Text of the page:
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Otolaryngol Head Neck Surg. 1988 Jan;98(1):67-71.

Radiation therapy for carcinoma of the nasal vestibule.

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  • 1Department of Clinical Radiotherapy, University of Texas M.D., Anderson Hospital and Tumor Institute, Houston 77030.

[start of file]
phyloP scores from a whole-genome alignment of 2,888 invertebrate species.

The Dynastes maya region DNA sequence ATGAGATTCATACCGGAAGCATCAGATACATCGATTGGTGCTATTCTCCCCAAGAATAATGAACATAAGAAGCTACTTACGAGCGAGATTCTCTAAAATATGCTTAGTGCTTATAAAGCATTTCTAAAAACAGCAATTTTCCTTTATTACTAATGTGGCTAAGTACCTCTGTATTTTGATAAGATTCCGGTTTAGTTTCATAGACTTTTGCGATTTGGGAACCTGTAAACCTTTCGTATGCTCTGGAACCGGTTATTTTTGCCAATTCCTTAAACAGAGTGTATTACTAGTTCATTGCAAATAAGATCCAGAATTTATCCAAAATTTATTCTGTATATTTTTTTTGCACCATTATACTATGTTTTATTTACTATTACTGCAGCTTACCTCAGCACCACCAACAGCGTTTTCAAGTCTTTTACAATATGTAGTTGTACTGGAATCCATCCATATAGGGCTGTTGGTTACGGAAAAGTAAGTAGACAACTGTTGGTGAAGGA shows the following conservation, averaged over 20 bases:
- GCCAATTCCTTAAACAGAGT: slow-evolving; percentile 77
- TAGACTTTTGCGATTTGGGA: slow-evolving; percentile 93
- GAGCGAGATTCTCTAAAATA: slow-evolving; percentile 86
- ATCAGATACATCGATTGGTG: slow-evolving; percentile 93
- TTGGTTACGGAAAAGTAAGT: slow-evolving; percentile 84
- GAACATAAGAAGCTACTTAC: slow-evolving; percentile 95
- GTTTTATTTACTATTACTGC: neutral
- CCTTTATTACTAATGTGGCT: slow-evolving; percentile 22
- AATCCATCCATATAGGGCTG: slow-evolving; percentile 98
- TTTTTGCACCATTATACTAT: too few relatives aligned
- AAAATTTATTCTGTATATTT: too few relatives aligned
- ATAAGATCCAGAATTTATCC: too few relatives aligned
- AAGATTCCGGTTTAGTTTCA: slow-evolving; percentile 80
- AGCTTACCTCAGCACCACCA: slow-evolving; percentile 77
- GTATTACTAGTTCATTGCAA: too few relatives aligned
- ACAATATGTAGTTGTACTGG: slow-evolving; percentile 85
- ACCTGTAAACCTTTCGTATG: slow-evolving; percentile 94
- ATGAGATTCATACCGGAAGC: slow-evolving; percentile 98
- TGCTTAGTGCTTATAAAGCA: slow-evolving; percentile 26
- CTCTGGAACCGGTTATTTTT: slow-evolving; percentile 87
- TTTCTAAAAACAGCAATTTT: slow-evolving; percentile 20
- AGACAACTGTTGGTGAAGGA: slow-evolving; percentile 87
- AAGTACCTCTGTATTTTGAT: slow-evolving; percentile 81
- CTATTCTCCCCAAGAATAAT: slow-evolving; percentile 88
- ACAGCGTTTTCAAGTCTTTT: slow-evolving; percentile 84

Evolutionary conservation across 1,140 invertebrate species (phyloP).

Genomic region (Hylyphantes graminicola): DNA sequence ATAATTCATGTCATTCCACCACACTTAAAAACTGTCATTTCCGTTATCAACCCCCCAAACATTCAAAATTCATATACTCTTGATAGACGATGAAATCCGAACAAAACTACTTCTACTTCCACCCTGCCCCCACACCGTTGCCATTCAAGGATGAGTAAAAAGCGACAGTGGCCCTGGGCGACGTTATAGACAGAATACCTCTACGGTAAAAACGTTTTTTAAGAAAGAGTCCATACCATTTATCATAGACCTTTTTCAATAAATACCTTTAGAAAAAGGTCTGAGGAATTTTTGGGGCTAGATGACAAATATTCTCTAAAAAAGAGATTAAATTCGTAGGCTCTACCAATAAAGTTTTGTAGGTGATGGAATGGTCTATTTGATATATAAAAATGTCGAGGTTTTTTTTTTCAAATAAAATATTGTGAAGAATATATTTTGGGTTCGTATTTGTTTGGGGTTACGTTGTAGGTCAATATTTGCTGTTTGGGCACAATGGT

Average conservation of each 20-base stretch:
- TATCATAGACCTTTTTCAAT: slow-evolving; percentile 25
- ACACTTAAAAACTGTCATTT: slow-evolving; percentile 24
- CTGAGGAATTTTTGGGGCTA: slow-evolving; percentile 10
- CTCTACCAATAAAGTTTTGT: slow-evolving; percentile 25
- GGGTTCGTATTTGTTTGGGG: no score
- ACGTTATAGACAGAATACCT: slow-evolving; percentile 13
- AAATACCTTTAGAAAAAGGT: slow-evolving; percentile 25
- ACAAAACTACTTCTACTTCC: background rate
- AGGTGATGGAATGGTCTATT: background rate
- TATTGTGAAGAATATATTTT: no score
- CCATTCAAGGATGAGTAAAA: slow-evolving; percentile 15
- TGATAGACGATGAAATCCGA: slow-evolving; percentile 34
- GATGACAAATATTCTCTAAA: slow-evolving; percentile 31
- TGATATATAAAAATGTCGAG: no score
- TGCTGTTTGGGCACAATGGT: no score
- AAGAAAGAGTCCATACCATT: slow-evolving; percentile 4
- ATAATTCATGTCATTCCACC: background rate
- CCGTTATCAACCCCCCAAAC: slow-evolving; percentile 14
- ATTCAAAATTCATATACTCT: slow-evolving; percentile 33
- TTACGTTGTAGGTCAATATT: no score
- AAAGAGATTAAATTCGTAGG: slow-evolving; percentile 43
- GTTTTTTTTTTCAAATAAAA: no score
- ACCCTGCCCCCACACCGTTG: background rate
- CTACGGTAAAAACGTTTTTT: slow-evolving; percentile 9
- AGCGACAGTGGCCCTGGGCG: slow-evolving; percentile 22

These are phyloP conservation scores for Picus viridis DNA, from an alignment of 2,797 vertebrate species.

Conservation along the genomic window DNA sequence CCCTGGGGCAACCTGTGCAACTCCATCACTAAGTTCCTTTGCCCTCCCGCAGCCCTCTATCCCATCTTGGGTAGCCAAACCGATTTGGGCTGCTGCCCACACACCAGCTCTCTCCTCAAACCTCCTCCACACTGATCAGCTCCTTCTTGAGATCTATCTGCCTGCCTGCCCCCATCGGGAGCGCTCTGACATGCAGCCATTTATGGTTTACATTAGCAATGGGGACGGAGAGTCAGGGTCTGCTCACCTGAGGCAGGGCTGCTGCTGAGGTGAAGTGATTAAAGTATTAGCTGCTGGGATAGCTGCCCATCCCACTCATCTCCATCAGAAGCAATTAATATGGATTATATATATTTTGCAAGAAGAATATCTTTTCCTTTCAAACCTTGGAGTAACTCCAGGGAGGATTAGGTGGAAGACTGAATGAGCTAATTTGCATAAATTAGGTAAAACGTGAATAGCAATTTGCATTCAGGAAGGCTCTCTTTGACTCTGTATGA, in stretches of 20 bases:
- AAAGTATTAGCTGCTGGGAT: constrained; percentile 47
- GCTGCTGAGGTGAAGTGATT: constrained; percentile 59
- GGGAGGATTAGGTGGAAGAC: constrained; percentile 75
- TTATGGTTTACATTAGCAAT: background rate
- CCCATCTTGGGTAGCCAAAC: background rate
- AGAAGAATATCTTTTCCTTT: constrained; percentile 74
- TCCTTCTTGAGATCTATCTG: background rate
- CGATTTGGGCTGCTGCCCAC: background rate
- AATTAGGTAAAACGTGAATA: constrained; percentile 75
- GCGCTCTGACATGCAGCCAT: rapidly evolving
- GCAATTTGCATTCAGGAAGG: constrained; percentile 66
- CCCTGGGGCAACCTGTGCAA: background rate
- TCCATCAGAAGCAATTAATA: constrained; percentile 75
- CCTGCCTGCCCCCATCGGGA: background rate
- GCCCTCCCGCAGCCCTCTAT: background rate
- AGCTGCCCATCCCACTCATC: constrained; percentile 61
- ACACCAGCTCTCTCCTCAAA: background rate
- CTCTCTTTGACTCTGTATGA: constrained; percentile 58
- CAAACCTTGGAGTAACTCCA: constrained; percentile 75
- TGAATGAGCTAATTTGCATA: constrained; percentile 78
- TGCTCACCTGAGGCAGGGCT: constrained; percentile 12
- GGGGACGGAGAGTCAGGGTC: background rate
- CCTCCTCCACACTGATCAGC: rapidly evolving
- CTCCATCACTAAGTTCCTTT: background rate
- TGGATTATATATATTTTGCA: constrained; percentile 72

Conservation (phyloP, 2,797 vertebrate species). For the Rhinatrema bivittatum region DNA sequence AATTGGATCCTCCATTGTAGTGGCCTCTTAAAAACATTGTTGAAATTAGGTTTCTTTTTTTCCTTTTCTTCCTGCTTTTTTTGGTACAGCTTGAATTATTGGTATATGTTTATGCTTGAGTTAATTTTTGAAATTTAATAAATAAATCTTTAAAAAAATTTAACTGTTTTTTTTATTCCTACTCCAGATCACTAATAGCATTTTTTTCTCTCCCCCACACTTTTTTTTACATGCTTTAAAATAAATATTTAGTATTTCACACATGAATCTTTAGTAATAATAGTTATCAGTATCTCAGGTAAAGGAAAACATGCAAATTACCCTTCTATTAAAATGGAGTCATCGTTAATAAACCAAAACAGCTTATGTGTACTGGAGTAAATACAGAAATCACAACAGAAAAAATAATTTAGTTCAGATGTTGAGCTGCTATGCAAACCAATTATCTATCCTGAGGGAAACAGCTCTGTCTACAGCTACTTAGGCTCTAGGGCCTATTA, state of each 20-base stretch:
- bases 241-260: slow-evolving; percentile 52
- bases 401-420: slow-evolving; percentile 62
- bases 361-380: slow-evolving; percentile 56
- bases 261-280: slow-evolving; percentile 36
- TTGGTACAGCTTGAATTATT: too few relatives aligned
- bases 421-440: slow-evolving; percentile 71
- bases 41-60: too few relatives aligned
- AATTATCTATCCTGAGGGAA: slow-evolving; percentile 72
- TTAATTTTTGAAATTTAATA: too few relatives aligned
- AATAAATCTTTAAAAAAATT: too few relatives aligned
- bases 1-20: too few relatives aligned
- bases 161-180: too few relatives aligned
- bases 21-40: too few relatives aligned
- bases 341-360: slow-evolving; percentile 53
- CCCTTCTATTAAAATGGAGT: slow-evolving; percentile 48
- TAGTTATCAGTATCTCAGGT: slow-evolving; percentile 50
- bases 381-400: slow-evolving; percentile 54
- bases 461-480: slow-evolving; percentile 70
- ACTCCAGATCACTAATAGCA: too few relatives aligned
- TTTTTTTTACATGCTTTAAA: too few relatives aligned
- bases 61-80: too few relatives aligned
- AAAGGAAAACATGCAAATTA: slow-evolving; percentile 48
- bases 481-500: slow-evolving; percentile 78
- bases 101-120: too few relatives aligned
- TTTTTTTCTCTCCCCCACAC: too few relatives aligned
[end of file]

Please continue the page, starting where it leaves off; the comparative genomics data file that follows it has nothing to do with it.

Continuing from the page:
From 1963 to 1984, 32 patients with squamous cell carcinoma of the nasal vestibule received definitive radiation therapy. Of these, 11 patients whose superficial lesions were suitably located received radium implants, and the other 21 patients were treated with a combination of electron beam and 60Co. The implant doses ranged from 60 to 75 Gy and the external beam doses ranged from 55 to 70 Gy. In 12 patients, the submandibular and subdigastric nodes were electively treated with 60Co with doses of 45 to 50 Gy, and in 12 patients the strip of skin between the nose and the free border of the mandible was also electively irradiated. None of the 11 patients treated by interstitial implant experienced treatment failure. In the 21 patients treated by external beam, one patient had primary tumor recurrence and four patients failed in the unirradiated neck. A metastasis developed in the unrradiated tissues between the nose and the neck on the only patient who died of the disease. Necrosis of the anterior art of the upper jaw of one patient developed as a result of a hot spot. Today, when treatment is calculated with the help of a computer program and special techniques to optimize tumor dose, hot spots can be prevented.

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